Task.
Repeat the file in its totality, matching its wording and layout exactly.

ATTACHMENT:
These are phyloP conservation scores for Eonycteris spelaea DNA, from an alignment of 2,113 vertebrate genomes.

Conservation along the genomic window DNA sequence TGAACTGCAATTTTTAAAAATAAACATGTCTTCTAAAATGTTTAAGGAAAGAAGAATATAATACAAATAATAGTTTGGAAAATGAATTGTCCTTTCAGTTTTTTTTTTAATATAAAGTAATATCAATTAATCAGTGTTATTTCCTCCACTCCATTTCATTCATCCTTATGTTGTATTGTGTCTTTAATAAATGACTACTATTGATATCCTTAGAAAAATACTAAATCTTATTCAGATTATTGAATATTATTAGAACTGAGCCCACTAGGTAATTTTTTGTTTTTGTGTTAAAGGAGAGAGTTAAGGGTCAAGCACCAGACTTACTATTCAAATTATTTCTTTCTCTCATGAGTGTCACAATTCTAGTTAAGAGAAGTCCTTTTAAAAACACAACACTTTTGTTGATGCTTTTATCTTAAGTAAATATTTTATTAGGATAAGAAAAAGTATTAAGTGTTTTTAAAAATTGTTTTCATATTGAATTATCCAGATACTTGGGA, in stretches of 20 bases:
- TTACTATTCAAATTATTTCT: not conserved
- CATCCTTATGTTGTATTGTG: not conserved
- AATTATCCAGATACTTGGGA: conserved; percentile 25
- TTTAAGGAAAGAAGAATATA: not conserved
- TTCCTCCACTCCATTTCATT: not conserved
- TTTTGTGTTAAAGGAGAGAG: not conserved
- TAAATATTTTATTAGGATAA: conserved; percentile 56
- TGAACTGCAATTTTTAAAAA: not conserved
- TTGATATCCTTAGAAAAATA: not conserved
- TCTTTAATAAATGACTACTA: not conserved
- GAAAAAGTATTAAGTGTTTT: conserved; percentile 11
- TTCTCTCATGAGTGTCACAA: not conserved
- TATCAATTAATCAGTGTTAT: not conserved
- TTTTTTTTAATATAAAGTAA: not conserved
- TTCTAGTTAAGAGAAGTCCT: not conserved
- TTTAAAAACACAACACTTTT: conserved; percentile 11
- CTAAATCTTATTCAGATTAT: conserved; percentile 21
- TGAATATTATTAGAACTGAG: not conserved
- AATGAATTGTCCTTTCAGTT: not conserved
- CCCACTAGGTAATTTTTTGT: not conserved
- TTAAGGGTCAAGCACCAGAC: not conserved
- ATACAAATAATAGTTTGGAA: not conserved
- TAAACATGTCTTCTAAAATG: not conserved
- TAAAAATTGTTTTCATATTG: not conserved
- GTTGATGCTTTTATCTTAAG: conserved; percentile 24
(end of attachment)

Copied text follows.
These are phyloP conservation scores for Eonycteris spelaea DNA, from an alignment of 2,113 vertebrate genomes.

Conservation along the genomic window DNA sequence TGAACTGCAATTTTTAAAAATAAACATGTCTTCTAAAATGTTTAAGGAAAGAAGAATATAATACAAATAATAGTTTGGAAAATGAATTGTCCTTTCAGTTTTTTTTTTAATATAAAGTAATATCAATTAATCAGTGTTATTTCCTCCACTCCATTTCATTCATCCTTATGTTGTATTGTGTCTTTAATAAATGACTACTATTGATATCCTTAGAAAAATACTAAATCTTATTCAGATTATTGAATATTATTAGAACTGAGCCCACTAGGTAATTTTTTGTTTTTGTGTTAAAGGAGAGAGTTAAGGGTCAAGCACCAGACTTACTATTCAAATTATTTCTTTCTCTCATGAGTGTCACAATTCTAGTTAAGAGAAGTCCTTTTAAAAACACAACACTTTTGTTGATGCTTTTATCTTAAGTAAATATTTTATTAGGATAAGAAAAAGTATTAAGTGTTTTTAAAAATTGTTTTCATATTGAATTATCCAGATACTTGGGA, in stretches of 20 bases:
- TTACTATTCAAATTATTTCT: not conserved
- CATCCTTATGTTGTATTGTG: not conserved
- AATTATCCAGATACTTGGGA: conserved; percentile 25
- TTTAAGGAAAGAAGAATATA: not conserved
- TTCCTCCACTCCATTTCATT: not conserved
- TTTTGTGTTAAAGGAGAGAG: not conserved
- TAAATATTTTATTAGGATAA: conserved; percentile 56
- TGAACTGCAATTTTTAAAAA: not conserved
- TTGATATCCTTAGAAAAATA: not conserved
- TCTTTAATAAATGACTACTA: not conserved
- GAAAAAGTATTAAGTGTTTT: conserved; percentile 11
- TTCTCTCATGAGTGTCACAA: not conserved
- TATCAATTAATCAGTGTTAT: not conserved
- TTTTTTTTAATATAAAGTAA: not conserved
- TTCTAGTTAAGAGAAGTCCT: not conserved
- TTTAAAAACACAACACTTTT: conserved; percentile 11
- CTAAATCTTATTCAGATTAT: conserved; percentile 21
- TGAATATTATTAGAACTGAG: not conserved
- AATGAATTGTCCTTTCAGTT: not conserved
- CCCACTAGGTAATTTTTTGT: not conserved
- TTAAGGGTCAAGCACCAGAC: not conserved
- ATACAAATAATAGTTTGGAA: not conserved
- TAAACATGTCTTCTAAAATG: not conserved
- TAAAAATTGTTTTCATATTG: not conserved
- GTTGATGCTTTTATCTTAAG: conserved; percentile 24